Use Cases in an Agile Backlog

A question I’ve been asked a lot lately is, “How do I make use cases work in an agile setting?” I found myself struggling for an answer because a) agile is a mindset not a methodology and b) I didn’t think there was anything about use cases that prevented them from being used in an agile setting. So just do it. But I think the questioners were looking for something more prescriptive. So let’s break it down.

The Backlog

BacklogFor starters, use cases are a form of requirements, and when we’re being agile, requirements go in the backlog. Often, those requirements take the form of user stories, but they could also be use cases. If they were, how might this work? Consider the composition of the backlog. The items down at the bottom, furthest away from being implemented, are described in a coarse manner. Probably just a name and maybe a description. This feels right since you don’t want to invest much time or energy in requirements long before they will be designed or implemented. That would be the opposite of agile.

So use cases would enter the backlog as a simple name and description. Almost like a placeholder – or an agreement to have a conversation later. This reminds me of the definition of a user story actually. One difference would be, we’d eventually write down parts of that conversation in the form of a use case.

As use cases percolate higher up in the backlog, we’d add more detail to them: a success scenario, some alternate scenarios, maybe related requirements or a wireframe. The risk to avoid here is investing too much effort in detailing use cases that are further down in the backlog. Don’t write documentation you don’t need. The line you want to to be weary of crossing is writing more detail than what is needed to deliver your next iteration.

A Use Case: Too Big for a Sprint?

I think of use cases as one way to group a set of requirements: a user goal, scenarios, constraints, business rules, wireframes, diagrams, etc. As much as I like use cases, one challenge with agile will be, they are too large to be considered an atomic unit of work. By themselves, they don’t make for a useful burn down chart. In fact, you might not fit a complete use case into a single sprint. So the use case – this grouping of requirements – needs to be broken down into some other logical chunks of work.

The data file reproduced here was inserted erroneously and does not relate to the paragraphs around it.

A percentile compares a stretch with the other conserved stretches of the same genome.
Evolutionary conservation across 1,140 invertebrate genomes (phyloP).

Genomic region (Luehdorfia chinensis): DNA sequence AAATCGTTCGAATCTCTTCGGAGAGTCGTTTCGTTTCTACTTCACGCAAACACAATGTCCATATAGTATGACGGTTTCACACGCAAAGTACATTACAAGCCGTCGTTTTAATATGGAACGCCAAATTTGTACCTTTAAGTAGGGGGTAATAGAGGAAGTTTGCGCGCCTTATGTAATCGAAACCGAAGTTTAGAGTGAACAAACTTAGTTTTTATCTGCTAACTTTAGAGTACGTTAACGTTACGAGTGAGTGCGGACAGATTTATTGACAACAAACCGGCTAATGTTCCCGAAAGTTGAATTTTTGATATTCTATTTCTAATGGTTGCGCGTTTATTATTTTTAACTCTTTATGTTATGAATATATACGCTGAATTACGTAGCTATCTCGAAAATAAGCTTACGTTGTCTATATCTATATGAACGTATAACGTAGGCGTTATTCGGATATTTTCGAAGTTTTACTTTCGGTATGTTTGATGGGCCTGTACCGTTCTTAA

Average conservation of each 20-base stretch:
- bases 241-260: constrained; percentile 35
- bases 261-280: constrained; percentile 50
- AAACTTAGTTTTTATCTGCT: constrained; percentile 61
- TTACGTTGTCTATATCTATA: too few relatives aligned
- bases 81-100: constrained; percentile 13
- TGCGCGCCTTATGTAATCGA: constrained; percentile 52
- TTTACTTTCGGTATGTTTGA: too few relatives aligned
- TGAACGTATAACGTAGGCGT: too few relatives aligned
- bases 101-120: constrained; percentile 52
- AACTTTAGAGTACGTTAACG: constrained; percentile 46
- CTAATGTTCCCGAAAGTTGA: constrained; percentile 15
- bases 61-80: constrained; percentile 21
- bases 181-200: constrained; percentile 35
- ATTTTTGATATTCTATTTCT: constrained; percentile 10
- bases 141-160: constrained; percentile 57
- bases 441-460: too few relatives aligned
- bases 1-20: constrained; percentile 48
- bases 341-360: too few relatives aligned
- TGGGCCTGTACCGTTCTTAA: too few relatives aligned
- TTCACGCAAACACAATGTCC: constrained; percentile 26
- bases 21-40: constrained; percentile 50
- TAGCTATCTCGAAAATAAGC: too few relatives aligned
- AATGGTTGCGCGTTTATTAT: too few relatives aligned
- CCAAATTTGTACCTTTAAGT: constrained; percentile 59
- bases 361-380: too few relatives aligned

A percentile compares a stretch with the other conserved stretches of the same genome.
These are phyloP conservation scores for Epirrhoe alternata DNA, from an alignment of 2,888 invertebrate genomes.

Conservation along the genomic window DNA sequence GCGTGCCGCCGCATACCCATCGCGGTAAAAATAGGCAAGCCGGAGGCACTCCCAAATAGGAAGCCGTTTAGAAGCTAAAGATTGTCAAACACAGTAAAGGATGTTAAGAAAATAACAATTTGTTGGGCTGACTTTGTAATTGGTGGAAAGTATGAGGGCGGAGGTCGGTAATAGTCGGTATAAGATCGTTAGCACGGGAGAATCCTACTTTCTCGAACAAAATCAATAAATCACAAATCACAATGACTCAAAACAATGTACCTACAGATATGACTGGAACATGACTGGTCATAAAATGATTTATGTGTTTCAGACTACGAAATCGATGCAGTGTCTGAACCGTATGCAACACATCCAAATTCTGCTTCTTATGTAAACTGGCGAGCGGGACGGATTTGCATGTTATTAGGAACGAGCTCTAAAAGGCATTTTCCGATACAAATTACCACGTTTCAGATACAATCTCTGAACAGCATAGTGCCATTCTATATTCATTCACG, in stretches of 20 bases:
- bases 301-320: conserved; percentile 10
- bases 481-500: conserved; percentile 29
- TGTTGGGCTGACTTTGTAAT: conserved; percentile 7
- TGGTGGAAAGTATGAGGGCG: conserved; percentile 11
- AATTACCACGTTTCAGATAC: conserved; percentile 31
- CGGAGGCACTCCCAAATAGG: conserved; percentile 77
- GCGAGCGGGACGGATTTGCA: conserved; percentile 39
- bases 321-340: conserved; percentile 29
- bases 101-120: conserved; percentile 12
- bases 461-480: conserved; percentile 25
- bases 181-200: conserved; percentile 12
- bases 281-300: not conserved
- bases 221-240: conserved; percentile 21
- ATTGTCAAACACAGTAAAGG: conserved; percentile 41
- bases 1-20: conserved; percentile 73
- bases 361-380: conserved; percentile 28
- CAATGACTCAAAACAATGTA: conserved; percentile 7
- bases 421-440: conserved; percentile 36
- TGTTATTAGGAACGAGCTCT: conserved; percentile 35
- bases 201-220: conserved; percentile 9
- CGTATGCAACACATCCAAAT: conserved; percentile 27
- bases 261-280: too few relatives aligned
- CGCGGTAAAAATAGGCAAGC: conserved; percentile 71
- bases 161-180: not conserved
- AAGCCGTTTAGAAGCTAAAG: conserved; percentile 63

I’ll cover what those chunks are in my next post.

What do you think? Are use cases and an agile backlog a complete mismatch? Let me know in the comments.

Comments (4)

12/19/2011 6:20:40 AM #


In an Agile environment I have created a feature backlog item with the Use Case name. When it is time to flush out the details of the feature, I describe the use cases main flow, alternative flows, exception handling, etc. in seperate backlog items and link these items to the use case feature backlog item. The fluffy use case details are maintained in the Featured Use Case, such as the actors, goals, use case description, preconditions, post-conditions, Triggered Events and supplementary documents.  If using Case Complete with MS Team Foundation this works very well in organizing the requirements. You will be able to create queries to see the hierchy of the requirements.

Melissa United States

12/22/2011 9:58:26 AM #

Jake Calabrese

I certainly believe that use cases can be included in a backlog.  Like Melissa says, entering them really as actor goals (use case name) is really the start.  

How you decompose them is the key. People will run into problems if they are stuck in the mindset where they believe that a use case must be detailed out in long form with every conceivable extension before beginning work on it.  You need to start small and develop just enough detail of the use case based on what parts of the use case move to the top of the backlog. This is important to note - since the main scenario may be at the top of the backlog but some (or all) of the extensions may not be...

Jake Calabrese United States

12/27/2011 12:02:47 PM #

Jeffery Green

I agree with this approach of starting with a use case name in the backlog and decomposing the use case further as it gets closer to the top.  We are finding that once decomposed, use cases tend to get too large to fit into a sprint but if the use case is broken down into "sub-function" use cases then the sub-functions make a nice size piece of work in the backlog. The larger use case gives the context and the sub-functions detail out the chunks of work to be acomplished.  

Jeffery Green United States

1/13/2012 12:24:42 AM #

Wouter Slager

I think Use Cases should not be put on a product backlog.

first of all, I agree with you that Use Cases are a "vessel" to define scenario's and functionality and that most of the time they are to big to fit in one sprint.

But the main problem is that the whole idea of agile working is that things can change during the sprint and that the team is flexible in creating business value. Having a wel defined Use Case on the backlog means that a lot of the requirements engineering has already been done. You're actually going towards waterfall or rup, where one phase follows the next.

In my opinion an item on the product backlog should be described in such a way that it's goal is clear for the whole team. Based on this, Use Cases can be described, test cases can be defined and code can be written.

Reading your last line, i wont give away the solution with with to do this and will wait to your follow up post! I have a clue we have similar ideas Smile

Wouter Slager Netherlands

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